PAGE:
The definition of small business debtor would encompass debtors (including any group of affiliated with aggregate non-contingent, liquidated secured and unsecured debts of $5,000,000 or less as of the petition date and single asset real estate debtors as defined in 11 U.S.C. 101 (51 B). Small business treatment would be mandatory for all debtors fitting the definition, not elective as under current law. This provision makes a significant change shortly after the 1994 amendments set the debt cap for voluntary small business treatment at $2,000,000. The new definition would encompass more than 85% of Chapter 11 cases overall, and nearly all Chapter 11 cases in most judicial districts. Some cases falling within the proposed definition have active creditor involvement, vitiating the principal justification for special small business rules. The definition contains no safety valve when the small business rules would not be appropriate or necessary for a particular debtor. Moreover, imposing the proposed requirements on all single asset real estate debtors, regardless of size, complexity, or amount of liability, is undesirable and inconsistent with the policy justifications for providing special treatment to a discrete group of debtors. Since the empirical evidence is insufficient to show that these Chapter 11 cases are being improperly administered, additional data should be collected before adopting such proposals. Moreover, the use of Chapters 12 or 13 for very small businesses should be considered as a less restrictive alternative.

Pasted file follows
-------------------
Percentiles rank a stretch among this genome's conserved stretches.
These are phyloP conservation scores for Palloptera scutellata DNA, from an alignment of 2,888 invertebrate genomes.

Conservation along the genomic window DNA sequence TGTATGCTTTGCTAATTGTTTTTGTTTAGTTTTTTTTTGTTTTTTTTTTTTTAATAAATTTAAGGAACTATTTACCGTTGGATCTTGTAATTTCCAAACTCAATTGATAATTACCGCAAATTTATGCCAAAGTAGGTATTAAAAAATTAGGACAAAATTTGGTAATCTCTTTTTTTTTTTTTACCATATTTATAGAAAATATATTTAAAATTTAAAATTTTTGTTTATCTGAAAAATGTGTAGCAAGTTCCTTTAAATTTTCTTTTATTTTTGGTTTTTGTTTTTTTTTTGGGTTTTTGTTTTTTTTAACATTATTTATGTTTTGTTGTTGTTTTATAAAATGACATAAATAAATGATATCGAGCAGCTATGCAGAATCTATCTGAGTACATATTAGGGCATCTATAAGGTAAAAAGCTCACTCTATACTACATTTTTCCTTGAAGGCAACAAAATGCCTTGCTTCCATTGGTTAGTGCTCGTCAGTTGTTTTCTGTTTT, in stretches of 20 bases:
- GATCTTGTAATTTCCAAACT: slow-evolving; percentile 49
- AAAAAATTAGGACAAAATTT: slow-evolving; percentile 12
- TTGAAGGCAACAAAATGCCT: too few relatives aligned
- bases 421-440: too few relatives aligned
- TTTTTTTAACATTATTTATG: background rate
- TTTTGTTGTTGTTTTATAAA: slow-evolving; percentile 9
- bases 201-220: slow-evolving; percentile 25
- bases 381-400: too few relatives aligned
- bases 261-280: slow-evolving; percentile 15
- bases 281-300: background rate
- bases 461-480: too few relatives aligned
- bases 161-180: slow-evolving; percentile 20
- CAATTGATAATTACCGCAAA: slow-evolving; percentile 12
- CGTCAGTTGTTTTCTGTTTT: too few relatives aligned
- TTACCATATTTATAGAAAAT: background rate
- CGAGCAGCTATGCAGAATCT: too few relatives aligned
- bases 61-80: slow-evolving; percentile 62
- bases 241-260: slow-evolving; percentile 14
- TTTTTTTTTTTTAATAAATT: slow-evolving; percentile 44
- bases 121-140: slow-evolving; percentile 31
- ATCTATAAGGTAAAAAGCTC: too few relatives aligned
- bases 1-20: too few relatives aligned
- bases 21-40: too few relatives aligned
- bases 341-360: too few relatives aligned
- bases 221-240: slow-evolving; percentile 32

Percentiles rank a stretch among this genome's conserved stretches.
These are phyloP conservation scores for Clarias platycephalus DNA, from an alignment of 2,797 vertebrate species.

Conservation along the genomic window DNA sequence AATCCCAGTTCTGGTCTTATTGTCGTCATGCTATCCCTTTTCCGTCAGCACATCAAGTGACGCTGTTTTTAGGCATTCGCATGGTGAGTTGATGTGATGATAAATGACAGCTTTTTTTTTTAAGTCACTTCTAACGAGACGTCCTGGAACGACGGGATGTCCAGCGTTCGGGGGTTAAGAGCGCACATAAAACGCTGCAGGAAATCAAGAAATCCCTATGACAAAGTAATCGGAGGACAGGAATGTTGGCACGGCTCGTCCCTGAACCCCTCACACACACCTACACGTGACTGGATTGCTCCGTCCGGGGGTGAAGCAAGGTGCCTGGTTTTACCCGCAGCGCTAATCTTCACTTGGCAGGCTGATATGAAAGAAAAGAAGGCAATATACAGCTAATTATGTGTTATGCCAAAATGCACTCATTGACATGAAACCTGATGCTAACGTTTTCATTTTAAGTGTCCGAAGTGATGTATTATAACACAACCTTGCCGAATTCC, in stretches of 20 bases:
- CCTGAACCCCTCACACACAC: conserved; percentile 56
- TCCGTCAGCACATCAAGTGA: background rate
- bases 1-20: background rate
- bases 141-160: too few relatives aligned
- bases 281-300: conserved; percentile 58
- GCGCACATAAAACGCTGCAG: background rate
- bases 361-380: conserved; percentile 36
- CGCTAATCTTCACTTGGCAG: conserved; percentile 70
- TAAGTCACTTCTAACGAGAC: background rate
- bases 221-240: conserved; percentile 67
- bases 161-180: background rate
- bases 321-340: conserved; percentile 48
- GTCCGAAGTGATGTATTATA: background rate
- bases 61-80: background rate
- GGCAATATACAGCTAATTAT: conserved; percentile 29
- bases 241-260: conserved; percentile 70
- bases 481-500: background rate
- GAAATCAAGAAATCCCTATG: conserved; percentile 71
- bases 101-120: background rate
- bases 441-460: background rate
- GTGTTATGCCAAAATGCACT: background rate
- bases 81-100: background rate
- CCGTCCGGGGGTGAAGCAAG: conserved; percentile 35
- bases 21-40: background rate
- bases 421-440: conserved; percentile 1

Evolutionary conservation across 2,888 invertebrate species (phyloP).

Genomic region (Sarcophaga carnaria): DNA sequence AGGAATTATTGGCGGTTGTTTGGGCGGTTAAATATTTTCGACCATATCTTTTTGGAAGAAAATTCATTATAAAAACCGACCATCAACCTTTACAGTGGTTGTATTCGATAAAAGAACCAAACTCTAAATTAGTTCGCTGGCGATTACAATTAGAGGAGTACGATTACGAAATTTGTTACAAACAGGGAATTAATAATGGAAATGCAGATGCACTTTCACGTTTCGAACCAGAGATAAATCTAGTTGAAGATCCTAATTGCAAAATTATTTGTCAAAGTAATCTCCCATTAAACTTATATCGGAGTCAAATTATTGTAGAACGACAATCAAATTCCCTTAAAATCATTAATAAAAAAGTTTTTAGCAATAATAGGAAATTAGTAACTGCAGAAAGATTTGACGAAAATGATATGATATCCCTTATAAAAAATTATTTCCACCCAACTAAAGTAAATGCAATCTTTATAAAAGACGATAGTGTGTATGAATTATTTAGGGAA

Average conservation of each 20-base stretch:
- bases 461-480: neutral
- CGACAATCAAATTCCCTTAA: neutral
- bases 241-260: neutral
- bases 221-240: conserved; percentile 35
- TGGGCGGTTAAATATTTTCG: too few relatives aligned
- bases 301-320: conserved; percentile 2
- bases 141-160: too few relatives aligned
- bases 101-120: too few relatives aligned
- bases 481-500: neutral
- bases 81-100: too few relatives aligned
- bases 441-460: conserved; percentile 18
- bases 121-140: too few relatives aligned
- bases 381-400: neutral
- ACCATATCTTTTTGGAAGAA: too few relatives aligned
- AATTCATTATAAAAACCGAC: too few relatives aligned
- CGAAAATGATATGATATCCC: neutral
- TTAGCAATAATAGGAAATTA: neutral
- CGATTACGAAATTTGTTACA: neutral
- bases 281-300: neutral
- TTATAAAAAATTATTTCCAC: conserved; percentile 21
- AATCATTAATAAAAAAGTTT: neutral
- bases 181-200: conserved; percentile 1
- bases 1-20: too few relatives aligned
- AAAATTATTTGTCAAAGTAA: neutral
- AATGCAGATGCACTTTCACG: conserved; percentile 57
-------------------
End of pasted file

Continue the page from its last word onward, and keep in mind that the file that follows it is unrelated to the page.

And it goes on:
Sec. 232. Flexible rules for disclosure statement and plan.

    This section authorizes courts to waive or modify the disclosure statement requirements, to conditionally approve disclosure statements to allow solicitation to proceed, and to combine the disclosure statement hearing with the confirmation hearing. This section is unobjectionable. Congress adopted section 1125(f) in 1994, which authorizes courts to hold combined hearings on disclosure statements and plan confirmation, but only when debtors elect small business treatment. Section 232 would and would codify the practices of some courts. The efficacy of the disclosure statement has been challenged on numerous occasions. The modification of the disclosure statement requirement in small business cases is an important first step in the elimination of cumbersome disclosure statements.